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Stand Up!


 

 

Sit, sit, sit. We sit at our desks at work. We sit at school. We sit in our cars while commuting. We sit for meals. We sit to watch our favorite TV shows. We sit too much.

Studies have pointed out that sitting too much can make us sitting ducks for bad health—in everything from being overweight, getting diabetes or cancer, having a heart attack or even an early death. In fact, inactivity is such a health hazard that there’s now a new area of medical study called Inactivity Physiology. Its focus is to research the effects of our sedentary, tech-driven lives that result in a deadly new epidemic that researchers have termed “sitting disease.”

Marc Hamilton, Ph.D., associate professor of biomedical sciences at the University of Missouri, explains that after sitting for an extended period of time, the body starts to shut down at the metabolic level. Research backs that up. The less you move, the less fat you burn and the less blood sugar you use. For example, for every two hours you sit, your chances for getting diabetes go up seven percent. Heart disease risk increases, too, since the enzymes that keep blood fats in check are inactive. Additionally, key enzymes for breaking down triglycerides switch off.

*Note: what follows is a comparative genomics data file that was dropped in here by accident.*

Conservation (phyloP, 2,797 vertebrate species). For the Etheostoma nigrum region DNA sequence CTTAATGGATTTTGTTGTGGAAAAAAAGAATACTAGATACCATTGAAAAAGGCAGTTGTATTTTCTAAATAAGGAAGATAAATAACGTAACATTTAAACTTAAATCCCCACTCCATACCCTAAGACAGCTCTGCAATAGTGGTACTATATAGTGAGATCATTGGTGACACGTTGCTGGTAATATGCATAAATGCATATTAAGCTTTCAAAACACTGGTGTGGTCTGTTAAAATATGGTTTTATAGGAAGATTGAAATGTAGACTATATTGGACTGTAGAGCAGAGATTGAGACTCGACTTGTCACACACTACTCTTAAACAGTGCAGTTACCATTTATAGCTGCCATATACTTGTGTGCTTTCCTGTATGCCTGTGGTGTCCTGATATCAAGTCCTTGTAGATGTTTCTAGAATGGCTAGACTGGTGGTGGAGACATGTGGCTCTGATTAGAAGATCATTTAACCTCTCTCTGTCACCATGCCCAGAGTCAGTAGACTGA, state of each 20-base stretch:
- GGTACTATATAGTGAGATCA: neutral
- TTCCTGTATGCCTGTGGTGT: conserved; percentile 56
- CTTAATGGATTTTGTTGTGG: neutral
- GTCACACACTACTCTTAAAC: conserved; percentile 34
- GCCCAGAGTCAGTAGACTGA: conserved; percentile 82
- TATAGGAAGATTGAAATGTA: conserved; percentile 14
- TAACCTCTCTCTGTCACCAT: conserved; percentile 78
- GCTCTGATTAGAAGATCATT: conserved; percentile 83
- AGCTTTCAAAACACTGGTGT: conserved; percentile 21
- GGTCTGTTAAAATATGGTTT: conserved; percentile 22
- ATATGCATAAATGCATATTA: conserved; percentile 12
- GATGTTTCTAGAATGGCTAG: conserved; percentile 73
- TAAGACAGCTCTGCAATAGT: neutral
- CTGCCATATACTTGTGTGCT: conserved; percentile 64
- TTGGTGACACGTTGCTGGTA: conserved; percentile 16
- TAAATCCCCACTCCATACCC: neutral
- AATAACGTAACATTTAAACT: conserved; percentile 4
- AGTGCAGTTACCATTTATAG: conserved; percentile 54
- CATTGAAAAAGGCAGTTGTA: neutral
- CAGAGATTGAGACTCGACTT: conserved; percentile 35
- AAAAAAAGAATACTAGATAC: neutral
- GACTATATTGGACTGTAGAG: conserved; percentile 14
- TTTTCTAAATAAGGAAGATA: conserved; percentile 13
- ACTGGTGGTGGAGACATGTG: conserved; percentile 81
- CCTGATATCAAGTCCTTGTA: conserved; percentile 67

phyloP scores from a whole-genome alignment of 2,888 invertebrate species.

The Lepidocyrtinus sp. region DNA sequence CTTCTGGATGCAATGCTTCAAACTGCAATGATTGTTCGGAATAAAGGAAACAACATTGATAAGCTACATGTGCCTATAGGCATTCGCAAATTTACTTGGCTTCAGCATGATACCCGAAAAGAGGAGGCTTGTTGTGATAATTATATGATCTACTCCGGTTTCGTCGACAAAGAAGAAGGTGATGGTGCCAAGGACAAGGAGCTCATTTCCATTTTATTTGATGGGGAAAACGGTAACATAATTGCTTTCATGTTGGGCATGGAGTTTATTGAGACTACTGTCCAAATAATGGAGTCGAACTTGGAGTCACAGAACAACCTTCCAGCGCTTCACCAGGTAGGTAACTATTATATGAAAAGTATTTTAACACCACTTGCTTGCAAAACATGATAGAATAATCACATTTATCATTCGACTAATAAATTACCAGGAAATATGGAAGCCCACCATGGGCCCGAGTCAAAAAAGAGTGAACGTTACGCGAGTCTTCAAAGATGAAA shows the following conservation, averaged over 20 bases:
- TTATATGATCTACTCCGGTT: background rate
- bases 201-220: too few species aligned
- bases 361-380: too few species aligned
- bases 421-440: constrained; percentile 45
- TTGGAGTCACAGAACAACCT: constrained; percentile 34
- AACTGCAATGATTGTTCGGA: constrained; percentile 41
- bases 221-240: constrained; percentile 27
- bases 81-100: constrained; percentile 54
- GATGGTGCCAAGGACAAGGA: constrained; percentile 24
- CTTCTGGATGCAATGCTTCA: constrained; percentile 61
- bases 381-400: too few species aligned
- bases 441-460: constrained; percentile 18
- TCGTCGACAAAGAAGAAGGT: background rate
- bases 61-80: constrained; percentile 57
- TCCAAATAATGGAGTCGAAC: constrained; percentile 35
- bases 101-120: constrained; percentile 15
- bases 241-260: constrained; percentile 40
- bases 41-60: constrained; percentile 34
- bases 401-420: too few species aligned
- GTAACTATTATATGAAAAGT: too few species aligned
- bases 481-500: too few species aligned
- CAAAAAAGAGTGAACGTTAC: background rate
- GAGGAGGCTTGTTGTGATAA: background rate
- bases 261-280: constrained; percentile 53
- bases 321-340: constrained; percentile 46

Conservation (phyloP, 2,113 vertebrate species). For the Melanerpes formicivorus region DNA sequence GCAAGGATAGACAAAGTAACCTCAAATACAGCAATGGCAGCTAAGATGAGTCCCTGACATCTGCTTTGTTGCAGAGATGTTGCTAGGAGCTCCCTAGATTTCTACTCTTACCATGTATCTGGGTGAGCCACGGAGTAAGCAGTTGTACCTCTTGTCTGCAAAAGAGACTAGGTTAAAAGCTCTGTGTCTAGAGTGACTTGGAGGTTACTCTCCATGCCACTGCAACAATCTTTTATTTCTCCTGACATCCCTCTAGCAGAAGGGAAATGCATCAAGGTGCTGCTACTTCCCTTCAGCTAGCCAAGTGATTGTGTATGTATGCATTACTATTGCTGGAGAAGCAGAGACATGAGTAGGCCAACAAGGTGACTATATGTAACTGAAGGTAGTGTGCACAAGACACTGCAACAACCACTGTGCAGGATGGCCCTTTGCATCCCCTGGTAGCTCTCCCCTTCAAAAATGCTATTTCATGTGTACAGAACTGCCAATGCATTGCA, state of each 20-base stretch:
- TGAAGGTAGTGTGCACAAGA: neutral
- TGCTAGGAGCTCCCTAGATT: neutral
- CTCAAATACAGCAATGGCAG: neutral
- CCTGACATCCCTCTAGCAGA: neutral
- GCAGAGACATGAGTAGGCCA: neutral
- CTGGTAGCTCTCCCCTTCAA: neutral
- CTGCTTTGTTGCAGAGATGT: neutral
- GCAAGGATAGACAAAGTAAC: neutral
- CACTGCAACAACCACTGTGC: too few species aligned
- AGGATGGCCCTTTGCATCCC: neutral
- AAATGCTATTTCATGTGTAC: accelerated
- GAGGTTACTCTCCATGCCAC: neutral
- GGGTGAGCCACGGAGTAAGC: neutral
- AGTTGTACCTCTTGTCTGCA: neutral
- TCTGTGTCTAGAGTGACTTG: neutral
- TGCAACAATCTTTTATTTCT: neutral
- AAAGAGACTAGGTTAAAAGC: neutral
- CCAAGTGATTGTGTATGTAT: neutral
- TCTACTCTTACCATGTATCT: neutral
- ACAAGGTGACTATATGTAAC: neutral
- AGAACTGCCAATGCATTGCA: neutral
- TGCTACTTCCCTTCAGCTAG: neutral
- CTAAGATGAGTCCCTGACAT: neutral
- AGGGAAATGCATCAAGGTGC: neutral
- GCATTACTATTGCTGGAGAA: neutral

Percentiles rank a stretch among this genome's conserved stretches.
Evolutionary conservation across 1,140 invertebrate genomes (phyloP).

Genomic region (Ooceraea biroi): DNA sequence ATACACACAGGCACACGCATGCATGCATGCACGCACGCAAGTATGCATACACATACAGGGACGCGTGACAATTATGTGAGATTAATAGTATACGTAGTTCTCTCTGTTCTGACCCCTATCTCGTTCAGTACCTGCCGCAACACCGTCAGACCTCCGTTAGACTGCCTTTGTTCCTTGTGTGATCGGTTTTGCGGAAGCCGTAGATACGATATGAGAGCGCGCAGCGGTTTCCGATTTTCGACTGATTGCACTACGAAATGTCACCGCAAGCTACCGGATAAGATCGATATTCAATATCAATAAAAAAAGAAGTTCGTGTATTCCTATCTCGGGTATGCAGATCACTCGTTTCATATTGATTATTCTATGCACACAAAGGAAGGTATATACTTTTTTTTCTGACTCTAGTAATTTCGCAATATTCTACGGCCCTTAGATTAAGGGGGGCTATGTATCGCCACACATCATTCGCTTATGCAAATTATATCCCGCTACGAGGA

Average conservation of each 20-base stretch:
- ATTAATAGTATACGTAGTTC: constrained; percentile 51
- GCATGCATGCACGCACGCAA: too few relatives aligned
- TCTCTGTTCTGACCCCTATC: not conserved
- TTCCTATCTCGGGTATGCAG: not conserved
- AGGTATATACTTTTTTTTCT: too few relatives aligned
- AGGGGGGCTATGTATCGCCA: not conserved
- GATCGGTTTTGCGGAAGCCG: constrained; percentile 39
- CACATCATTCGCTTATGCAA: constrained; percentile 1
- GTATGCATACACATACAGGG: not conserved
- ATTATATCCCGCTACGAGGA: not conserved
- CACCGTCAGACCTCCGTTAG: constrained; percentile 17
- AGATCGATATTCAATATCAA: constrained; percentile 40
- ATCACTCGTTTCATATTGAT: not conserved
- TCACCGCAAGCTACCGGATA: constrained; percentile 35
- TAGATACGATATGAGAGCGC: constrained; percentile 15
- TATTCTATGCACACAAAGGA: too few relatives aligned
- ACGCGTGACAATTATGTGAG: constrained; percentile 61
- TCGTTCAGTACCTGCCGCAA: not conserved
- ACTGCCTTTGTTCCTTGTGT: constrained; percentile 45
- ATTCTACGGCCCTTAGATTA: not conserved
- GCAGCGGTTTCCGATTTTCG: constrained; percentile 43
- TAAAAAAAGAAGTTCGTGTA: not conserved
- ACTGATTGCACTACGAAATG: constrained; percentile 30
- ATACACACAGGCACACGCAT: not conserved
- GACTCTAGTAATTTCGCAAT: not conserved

And it doesn’t matter where you’re sitting, just that you’re sitting too much. Interestingly, after about four hours of sitting, the body starts to send harmful signals, according to Elin Ekblom-Bak of the Swedish School of Sport and Health Sciences. She further explains that genes regulating the amount of glucose and fat in the body start to shut down. Shockingly, sitting for a full day can reduce your fat-burning capability by 50 percent.

You see? Sitting too much really is a health concern, but it may also interfere with the creative process during routine office meetings—where we mostly sit, too.

A recent study points towards the possibility that standing up during office meetings can lead to more engagement during meetings as well as setting the stage for more willingness to share ideas. Here’s what happened. Teams were given 30 minutes to create and record a university recruitment video. Some groups sat in chairs around a table, while others stood.

Those in the standing teams were more excited about the creative process and were more willing to offer their ideas—the outcome of which gleaned more information sharing and better quality videos, according to the study findings. The study was published online in the journal Social Psychological and Personality Science.

Study co-author Andrew Knight, of the Olin Business School at Washington University, said, “Seeing that the physical space in which a group works can alter how people think about their work and how they relate with one another was very exciting. Our study shows that even a small tweak to a physical space can alter how people work with one another.”

 So, stand up! It could help your health and your creativity.
 

 

This information is intended for educational and informational purposes only. It should not be used in place of an individual consultation or examination or replace the advice of your health care professional and should not be relied upon to determine diagnosis or course of treatment.


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